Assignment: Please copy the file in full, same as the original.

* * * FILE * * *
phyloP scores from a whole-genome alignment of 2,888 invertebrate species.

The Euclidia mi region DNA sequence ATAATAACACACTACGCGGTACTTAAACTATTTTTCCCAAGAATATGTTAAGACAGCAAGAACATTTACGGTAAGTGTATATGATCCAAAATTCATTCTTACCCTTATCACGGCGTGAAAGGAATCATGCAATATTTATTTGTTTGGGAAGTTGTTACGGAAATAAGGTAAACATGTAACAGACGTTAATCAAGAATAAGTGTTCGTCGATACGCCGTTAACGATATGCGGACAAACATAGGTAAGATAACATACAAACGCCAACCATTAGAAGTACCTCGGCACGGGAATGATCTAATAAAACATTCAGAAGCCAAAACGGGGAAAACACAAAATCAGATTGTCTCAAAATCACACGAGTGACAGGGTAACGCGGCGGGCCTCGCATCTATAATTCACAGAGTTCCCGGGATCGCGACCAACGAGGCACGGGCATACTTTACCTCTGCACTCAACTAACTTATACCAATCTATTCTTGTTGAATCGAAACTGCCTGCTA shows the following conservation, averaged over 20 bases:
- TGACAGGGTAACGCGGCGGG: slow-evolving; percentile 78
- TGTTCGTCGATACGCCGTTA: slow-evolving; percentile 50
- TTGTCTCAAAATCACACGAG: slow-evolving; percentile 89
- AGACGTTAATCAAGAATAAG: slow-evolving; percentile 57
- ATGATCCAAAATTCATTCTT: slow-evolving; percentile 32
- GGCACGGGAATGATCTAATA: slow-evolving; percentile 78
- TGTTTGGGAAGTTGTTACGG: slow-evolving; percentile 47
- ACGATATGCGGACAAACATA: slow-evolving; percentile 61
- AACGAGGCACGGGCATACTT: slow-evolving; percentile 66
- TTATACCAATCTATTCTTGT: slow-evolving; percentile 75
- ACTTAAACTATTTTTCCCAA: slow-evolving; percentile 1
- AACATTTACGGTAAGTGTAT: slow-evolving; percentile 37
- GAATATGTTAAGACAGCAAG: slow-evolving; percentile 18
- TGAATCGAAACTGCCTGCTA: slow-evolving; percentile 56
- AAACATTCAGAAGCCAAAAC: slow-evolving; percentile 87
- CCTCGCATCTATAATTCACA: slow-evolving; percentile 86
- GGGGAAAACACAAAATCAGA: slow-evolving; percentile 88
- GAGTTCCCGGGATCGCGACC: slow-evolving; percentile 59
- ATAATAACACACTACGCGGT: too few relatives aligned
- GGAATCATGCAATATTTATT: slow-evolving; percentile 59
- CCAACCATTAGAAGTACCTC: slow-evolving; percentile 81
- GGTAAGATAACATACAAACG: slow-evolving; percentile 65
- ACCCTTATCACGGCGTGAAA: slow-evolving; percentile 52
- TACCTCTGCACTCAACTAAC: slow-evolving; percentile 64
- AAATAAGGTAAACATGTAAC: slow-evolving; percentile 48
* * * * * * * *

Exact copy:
phyloP scores from a whole-genome alignment of 2,888 invertebrate species.

The Euclidia mi region DNA sequence ATAATAACACACTACGCGGTACTTAAACTATTTTTCCCAAGAATATGTTAAGACAGCAAGAACATTTACGGTAAGTGTATATGATCCAAAATTCATTCTTACCCTTATCACGGCGTGAAAGGAATCATGCAATATTTATTTGTTTGGGAAGTTGTTACGGAAATAAGGTAAACATGTAACAGACGTTAATCAAGAATAAGTGTTCGTCGATACGCCGTTAACGATATGCGGACAAACATAGGTAAGATAACATACAAACGCCAACCATTAGAAGTACCTCGGCACGGGAATGATCTAATAAAACATTCAGAAGCCAAAACGGGGAAAACACAAAATCAGATTGTCTCAAAATCACACGAGTGACAGGGTAACGCGGCGGGCCTCGCATCTATAATTCACAGAGTTCCCGGGATCGCGACCAACGAGGCACGGGCATACTTTACCTCTGCACTCAACTAACTTATACCAATCTATTCTTGTTGAATCGAAACTGCCTGCTA shows the following conservation, averaged over 20 bases:
- TGACAGGGTAACGCGGCGGG: slow-evolving; percentile 78
- TGTTCGTCGATACGCCGTTA: slow-evolving; percentile 50
- TTGTCTCAAAATCACACGAG: slow-evolving; percentile 89
- AGACGTTAATCAAGAATAAG: slow-evolving; percentile 57
- ATGATCCAAAATTCATTCTT: slow-evolving; percentile 32
- GGCACGGGAATGATCTAATA: slow-evolving; percentile 78
- TGTTTGGGAAGTTGTTACGG: slow-evolving; percentile 47
- ACGATATGCGGACAAACATA: slow-evolving; percentile 61
- AACGAGGCACGGGCATACTT: slow-evolving; percentile 66
- TTATACCAATCTATTCTTGT: slow-evolving; percentile 75
- ACTTAAACTATTTTTCCCAA: slow-evolving; percentile 1
- AACATTTACGGTAAGTGTAT: slow-evolving; percentile 37
- GAATATGTTAAGACAGCAAG: slow-evolving; percentile 18
- TGAATCGAAACTGCCTGCTA: slow-evolving; percentile 56
- AAACATTCAGAAGCCAAAAC: slow-evolving; percentile 87
- CCTCGCATCTATAATTCACA: slow-evolving; percentile 86
- GGGGAAAACACAAAATCAGA: slow-evolving; percentile 88
- GAGTTCCCGGGATCGCGACC: slow-evolving; percentile 59
- ATAATAACACACTACGCGGT: too few relatives aligned
- GGAATCATGCAATATTTATT: slow-evolving; percentile 59
- CCAACCATTAGAAGTACCTC: slow-evolving; percentile 81
- GGTAAGATAACATACAAACG: slow-evolving; percentile 65
- ACCCTTATCACGGCGTGAAA: slow-evolving; percentile 52
- TACCTCTGCACTCAACTAAC: slow-evolving; percentile 64
- AAATAAGGTAAACATGTAAC: slow-evolving; percentile 48